Rockies unravel in late innings vs. red-hot Royals

Ninth-inning rally provides glimmer of hope but falls short

Rockies unravel in late innings vs. red-hot Royals

DENVER -- The Royals' magical wave collided with the constant cloud over the Rockies, and Tuesday night's results reflected that.

Omar Infante's two-run double, followed by Salvador Perez's RBI double, with two out in the seventh inning gave the American League Central-leading Royals their 22nd victory in the last 27 games, 7-4 at Coors Field in front of 30,394 -- populated heavily with Royals faithful.

The Rockies' little bit of good news over the weekend was erased with more bad, injury-related tidings Tuesday.

On Sunday, the Rockies swept a doubleheader from the Reds, with Michael Cuddyer hitting for the cycle in the second game. But Cuddyer, who had missed 60 games with a fractured left shoulder, reported to work with a sore left hamstring and had to be scratched from the lineup.

Still, the Rockies took a 2-1 lead into the top of the seventh and had rookie lefty starter Tyler Matzek (2-9) pitching well.

"Tyler has done a nice job," Rockies manager Walt Weiss said. "He did a nice job tonight getting deep into the game. He's making strides. We're seeing him develop in front of our eyes."

But he was removed with two out and two on, and the game unraveled.

The Rockies struggled to produce runs against Royals righty James Shields (12-6). The Rockies managed nine hits, including Nolan Arenado's 14th homer of the season, in six innings against Shields, but just two runs. Shields struck out six and walked one.

"He throws a good changeup, throws it with good spin, and that's what his pitching relies on," said the Rockies' Corey Dickerson, who entered with a .326 batting average but had his hit streak end at 12 games.

Matzek, who was charged with three runs on six hits with five strikeouts and three walks, retired the first two batters in the top of the seventh. But pinch-hitter Josh Willingham singled and Nori Aoki battled from an 0-2 count to walk, and Matzek was lifted with his highest pitch total of the season, 98.

"I wish I would've got him," Matzek said. "I threw a couple of pretty decent sliders and he did a good job of laying off of them. I've got to be a little more aggressive in the zone against him and force him to beat me."

Weiss brought in righty Adam Ottavino, whose velocity is increasing, to face Infante.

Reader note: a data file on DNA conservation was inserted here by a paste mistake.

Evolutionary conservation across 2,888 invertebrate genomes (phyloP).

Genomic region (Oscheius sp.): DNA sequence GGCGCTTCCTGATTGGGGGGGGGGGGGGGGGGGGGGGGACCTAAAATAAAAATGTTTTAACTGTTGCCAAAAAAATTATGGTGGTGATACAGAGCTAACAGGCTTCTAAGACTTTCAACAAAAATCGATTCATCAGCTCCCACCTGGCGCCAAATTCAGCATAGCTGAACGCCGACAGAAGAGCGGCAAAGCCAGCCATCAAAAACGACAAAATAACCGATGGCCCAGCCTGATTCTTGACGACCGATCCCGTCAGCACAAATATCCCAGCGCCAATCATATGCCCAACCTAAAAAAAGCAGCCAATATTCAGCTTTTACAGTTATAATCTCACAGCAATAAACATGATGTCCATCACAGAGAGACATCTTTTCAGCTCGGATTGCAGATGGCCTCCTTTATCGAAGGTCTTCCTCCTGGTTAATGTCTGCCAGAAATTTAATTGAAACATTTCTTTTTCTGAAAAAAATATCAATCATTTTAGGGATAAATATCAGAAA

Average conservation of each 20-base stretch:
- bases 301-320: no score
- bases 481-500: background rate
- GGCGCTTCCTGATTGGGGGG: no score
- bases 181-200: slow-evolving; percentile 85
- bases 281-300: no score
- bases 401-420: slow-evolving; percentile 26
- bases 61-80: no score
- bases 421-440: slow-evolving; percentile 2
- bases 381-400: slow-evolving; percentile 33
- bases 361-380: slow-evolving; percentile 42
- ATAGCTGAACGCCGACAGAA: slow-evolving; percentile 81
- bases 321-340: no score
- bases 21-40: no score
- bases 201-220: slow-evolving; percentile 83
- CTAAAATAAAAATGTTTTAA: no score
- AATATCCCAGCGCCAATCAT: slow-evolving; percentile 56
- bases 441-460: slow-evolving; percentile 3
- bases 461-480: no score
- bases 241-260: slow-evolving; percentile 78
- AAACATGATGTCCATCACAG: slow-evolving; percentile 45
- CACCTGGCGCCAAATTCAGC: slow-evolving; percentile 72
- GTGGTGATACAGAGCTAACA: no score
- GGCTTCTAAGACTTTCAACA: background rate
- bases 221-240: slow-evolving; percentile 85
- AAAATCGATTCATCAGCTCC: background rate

Ottavino hit 98 mph to bring the count to 1-2, before Infante put his bat on another 98 mph fastball and lined a two-run double down the right-field line.

"We were set up perfectly right there, and Infante got a big hit against a really good right-handed reliever in Otto, just inside the line," Weiss said.

It was more of the same against Perez -- Ottavino worked to 1-2 with 98 mph fastballs, then watched Perez drive an 83-mph slider to center.

Ottavino said he wanted to go higher in the zone against Infante. He had no regrets about his pitch to Perez.

"That one, I give him more credit because he really hammered a decent pitch," Ottavino said.

The Rockies had two on and no outs against reliever Kelvin Herrera, but Arenado grounded into a double play and Dickerson bounced to second. After retiring two to begin the top of the eighth, Rex Brothers gave up two hits and two walks. Infante greeted Nick Masset by knocking his third double among his four hits.

The Royals scored all their runs with two outs, and have scored 12 of their 13 runs in the last two games with two outs.

"Their guy [Matzek] threw the ball well; It took us a while to get to him," Royals manager Ned Yost said. "But Omar's big hit off a tough righty is the thing that got us going."

Drew Stubbs knocked his 13th homer of the season with one out in the Rockies' ninth, against Francisley Bueno.

"We've got a little over a month to play, and we've got to push all the way to the finish line," Stubbs said. "You play a full season and don't turn it in early, regardless where you are in the standings."

Thomas Harding is a reporter for Follow him on Twitter @harding_at_mlb. This story was not subject to the approval of Major League Baseball or its clubs.